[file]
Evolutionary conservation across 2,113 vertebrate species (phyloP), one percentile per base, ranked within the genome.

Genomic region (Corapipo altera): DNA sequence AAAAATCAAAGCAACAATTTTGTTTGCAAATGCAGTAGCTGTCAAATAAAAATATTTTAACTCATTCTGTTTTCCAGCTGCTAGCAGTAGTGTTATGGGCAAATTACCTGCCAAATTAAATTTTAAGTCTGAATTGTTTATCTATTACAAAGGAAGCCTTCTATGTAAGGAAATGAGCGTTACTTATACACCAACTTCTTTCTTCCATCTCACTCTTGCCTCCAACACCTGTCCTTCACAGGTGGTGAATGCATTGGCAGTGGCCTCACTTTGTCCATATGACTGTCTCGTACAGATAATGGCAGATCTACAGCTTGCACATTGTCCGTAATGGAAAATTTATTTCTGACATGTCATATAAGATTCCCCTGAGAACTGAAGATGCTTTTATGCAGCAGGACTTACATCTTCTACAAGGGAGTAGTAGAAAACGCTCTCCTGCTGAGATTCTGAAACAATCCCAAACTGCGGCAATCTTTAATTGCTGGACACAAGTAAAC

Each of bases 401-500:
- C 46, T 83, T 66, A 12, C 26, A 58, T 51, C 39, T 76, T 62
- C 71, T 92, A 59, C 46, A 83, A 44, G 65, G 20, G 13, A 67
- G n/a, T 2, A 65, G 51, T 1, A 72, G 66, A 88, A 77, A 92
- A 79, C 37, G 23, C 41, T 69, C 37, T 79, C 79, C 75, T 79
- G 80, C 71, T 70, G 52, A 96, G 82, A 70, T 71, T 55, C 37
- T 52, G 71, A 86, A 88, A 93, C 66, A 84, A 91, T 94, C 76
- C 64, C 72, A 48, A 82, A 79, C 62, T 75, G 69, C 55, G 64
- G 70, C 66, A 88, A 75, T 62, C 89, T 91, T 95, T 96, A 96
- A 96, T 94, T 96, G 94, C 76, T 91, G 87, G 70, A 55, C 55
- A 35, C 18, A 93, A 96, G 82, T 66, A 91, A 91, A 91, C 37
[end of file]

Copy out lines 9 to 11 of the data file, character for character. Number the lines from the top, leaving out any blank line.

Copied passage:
- T 52, G 71, A 86, A 88, A 93, C 66, A 84, A 91, T 94, C 76
- C 64, C 72, A 48, A 82, A 79, C 62, T 75, G 69, C 55, G 64
- G 70, C 66, A 88, A 75, T 62, C 89, T 91, T 95, T 96, A 96